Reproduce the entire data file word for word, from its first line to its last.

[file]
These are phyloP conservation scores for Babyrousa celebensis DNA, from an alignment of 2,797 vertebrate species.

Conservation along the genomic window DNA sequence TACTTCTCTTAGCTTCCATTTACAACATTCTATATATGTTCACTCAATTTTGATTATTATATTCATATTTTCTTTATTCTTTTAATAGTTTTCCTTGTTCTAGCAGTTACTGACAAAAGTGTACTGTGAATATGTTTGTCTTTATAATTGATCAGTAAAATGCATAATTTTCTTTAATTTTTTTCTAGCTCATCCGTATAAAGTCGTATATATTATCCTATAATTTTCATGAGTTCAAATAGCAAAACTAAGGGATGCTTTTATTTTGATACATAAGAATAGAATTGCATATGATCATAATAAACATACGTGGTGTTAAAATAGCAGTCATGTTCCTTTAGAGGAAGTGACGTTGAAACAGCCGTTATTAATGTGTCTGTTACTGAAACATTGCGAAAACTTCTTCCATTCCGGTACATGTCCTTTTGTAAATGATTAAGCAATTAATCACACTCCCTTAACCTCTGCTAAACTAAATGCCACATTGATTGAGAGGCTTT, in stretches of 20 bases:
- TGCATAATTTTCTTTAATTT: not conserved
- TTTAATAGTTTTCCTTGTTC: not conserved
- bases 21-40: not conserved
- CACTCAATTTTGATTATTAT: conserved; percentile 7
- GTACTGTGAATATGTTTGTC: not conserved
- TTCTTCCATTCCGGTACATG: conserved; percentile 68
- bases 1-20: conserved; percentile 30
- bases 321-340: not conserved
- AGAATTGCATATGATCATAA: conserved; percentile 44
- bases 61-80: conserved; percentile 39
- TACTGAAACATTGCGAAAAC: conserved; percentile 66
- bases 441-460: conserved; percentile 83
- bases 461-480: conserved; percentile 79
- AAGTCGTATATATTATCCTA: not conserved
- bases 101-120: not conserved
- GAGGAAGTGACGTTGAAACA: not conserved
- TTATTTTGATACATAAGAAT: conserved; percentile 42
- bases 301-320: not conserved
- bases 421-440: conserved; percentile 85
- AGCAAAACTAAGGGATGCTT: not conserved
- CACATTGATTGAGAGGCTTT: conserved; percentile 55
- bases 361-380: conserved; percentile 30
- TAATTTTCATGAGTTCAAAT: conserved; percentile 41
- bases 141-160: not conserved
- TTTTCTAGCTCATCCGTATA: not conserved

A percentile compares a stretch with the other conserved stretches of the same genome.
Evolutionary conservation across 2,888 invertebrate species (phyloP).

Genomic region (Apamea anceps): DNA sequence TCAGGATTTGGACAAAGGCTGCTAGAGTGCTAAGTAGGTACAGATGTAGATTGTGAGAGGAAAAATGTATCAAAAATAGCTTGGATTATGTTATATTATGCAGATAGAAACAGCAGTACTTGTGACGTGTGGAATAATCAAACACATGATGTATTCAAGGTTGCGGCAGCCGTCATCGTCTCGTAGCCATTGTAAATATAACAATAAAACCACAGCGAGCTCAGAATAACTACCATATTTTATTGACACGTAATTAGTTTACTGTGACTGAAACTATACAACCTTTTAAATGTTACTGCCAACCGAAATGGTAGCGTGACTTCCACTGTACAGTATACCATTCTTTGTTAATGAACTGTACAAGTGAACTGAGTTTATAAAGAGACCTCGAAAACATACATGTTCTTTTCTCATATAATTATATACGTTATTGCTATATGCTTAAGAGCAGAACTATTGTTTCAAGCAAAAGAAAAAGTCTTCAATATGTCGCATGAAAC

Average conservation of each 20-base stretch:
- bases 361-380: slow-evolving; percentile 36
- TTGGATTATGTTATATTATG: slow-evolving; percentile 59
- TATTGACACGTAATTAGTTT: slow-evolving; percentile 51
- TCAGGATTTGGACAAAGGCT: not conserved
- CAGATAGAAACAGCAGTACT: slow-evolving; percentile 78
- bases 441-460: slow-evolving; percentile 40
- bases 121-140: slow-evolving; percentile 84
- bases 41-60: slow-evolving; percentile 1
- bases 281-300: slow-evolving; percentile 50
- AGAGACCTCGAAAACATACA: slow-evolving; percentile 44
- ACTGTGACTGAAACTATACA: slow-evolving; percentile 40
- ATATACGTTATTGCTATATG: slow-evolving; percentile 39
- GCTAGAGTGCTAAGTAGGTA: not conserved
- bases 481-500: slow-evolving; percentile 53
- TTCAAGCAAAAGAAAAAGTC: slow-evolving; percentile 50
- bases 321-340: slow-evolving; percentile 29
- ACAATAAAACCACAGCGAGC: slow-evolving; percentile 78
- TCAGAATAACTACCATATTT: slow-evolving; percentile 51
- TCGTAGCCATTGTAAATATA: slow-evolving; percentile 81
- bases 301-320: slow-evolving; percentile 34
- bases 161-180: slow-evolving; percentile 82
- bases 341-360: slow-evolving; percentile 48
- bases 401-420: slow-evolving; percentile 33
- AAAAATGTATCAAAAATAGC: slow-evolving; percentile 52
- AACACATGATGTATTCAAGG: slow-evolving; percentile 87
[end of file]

These are phyloP conservation scores for Babyrousa celebensis DNA, from an alignment of 2,797 vertebrate species.

Conservation along the genomic window DNA sequence TACTTCTCTTAGCTTCCATTTACAACATTCTATATATGTTCACTCAATTTTGATTATTATATTCATATTTTCTTTATTCTTTTAATAGTTTTCCTTGTTCTAGCAGTTACTGACAAAAGTGTACTGTGAATATGTTTGTCTTTATAATTGATCAGTAAAATGCATAATTTTCTTTAATTTTTTTCTAGCTCATCCGTATAAAGTCGTATATATTATCCTATAATTTTCATGAGTTCAAATAGCAAAACTAAGGGATGCTTTTATTTTGATACATAAGAATAGAATTGCATATGATCATAATAAACATACGTGGTGTTAAAATAGCAGTCATGTTCCTTTAGAGGAAGTGACGTTGAAACAGCCGTTATTAATGTGTCTGTTACTGAAACATTGCGAAAACTTCTTCCATTCCGGTACATGTCCTTTTGTAAATGATTAAGCAATTAATCACACTCCCTTAACCTCTGCTAAACTAAATGCCACATTGATTGAGAGGCTTT, in stretches of 20 bases:
- TGCATAATTTTCTTTAATTT: not conserved
- TTTAATAGTTTTCCTTGTTC: not conserved
- bases 21-40: not conserved
- CACTCAATTTTGATTATTAT: conserved; percentile 7
- GTACTGTGAATATGTTTGTC: not conserved
- TTCTTCCATTCCGGTACATG: conserved; percentile 68
- bases 1-20: conserved; percentile 30
- bases 321-340: not conserved
- AGAATTGCATATGATCATAA: conserved; percentile 44
- bases 61-80: conserved; percentile 39
- TACTGAAACATTGCGAAAAC: conserved; percentile 66
- bases 441-460: conserved; percentile 83
- bases 461-480: conserved; percentile 79
- AAGTCGTATATATTATCCTA: not conserved
- bases 101-120: not conserved
- GAGGAAGTGACGTTGAAACA: not conserved
- TTATTTTGATACATAAGAAT: conserved; percentile 42
- bases 301-320: not conserved
- bases 421-440: conserved; percentile 85
- AGCAAAACTAAGGGATGCTT: not conserved
- CACATTGATTGAGAGGCTTT: conserved; percentile 55
- bases 361-380: conserved; percentile 30
- TAATTTTCATGAGTTCAAAT: conserved; percentile 41
- bases 141-160: not conserved
- TTTTCTAGCTCATCCGTATA: not conserved

A percentile compares a stretch with the other conserved stretches of the same genome.
Evolutionary conservation across 2,888 invertebrate species (phyloP).

Genomic region (Apamea anceps): DNA sequence TCAGGATTTGGACAAAGGCTGCTAGAGTGCTAAGTAGGTACAGATGTAGATTGTGAGAGGAAAAATGTATCAAAAATAGCTTGGATTATGTTATATTATGCAGATAGAAACAGCAGTACTTGTGACGTGTGGAATAATCAAACACATGATGTATTCAAGGTTGCGGCAGCCGTCATCGTCTCGTAGCCATTGTAAATATAACAATAAAACCACAGCGAGCTCAGAATAACTACCATATTTTATTGACACGTAATTAGTTTACTGTGACTGAAACTATACAACCTTTTAAATGTTACTGCCAACCGAAATGGTAGCGTGACTTCCACTGTACAGTATACCATTCTTTGTTAATGAACTGTACAAGTGAACTGAGTTTATAAAGAGACCTCGAAAACATACATGTTCTTTTCTCATATAATTATATACGTTATTGCTATATGCTTAAGAGCAGAACTATTGTTTCAAGCAAAAGAAAAAGTCTTCAATATGTCGCATGAAAC

Average conservation of each 20-base stretch:
- bases 361-380: slow-evolving; percentile 36
- TTGGATTATGTTATATTATG: slow-evolving; percentile 59
- TATTGACACGTAATTAGTTT: slow-evolving; percentile 51
- TCAGGATTTGGACAAAGGCT: not conserved
- CAGATAGAAACAGCAGTACT: slow-evolving; percentile 78
- bases 441-460: slow-evolving; percentile 40
- bases 121-140: slow-evolving; percentile 84
- bases 41-60: slow-evolving; percentile 1
- bases 281-300: slow-evolving; percentile 50
- AGAGACCTCGAAAACATACA: slow-evolving; percentile 44
- ACTGTGACTGAAACTATACA: slow-evolving; percentile 40
- ATATACGTTATTGCTATATG: slow-evolving; percentile 39
- GCTAGAGTGCTAAGTAGGTA: not conserved
- bases 481-500: slow-evolving; percentile 53
- TTCAAGCAAAAGAAAAAGTC: slow-evolving; percentile 50
- bases 321-340: slow-evolving; percentile 29
- ACAATAAAACCACAGCGAGC: slow-evolving; percentile 78
- TCAGAATAACTACCATATTT: slow-evolving; percentile 51
- TCGTAGCCATTGTAAATATA: slow-evolving; percentile 81
- bases 301-320: slow-evolving; percentile 34
- bases 161-180: slow-evolving; percentile 82
- bases 341-360: slow-evolving; percentile 48
- bases 401-420: slow-evolving; percentile 33
- AAAAATGTATCAAAAATAGC: slow-evolving; percentile 52
- AACACATGATGTATTCAAGG: slow-evolving; percentile 87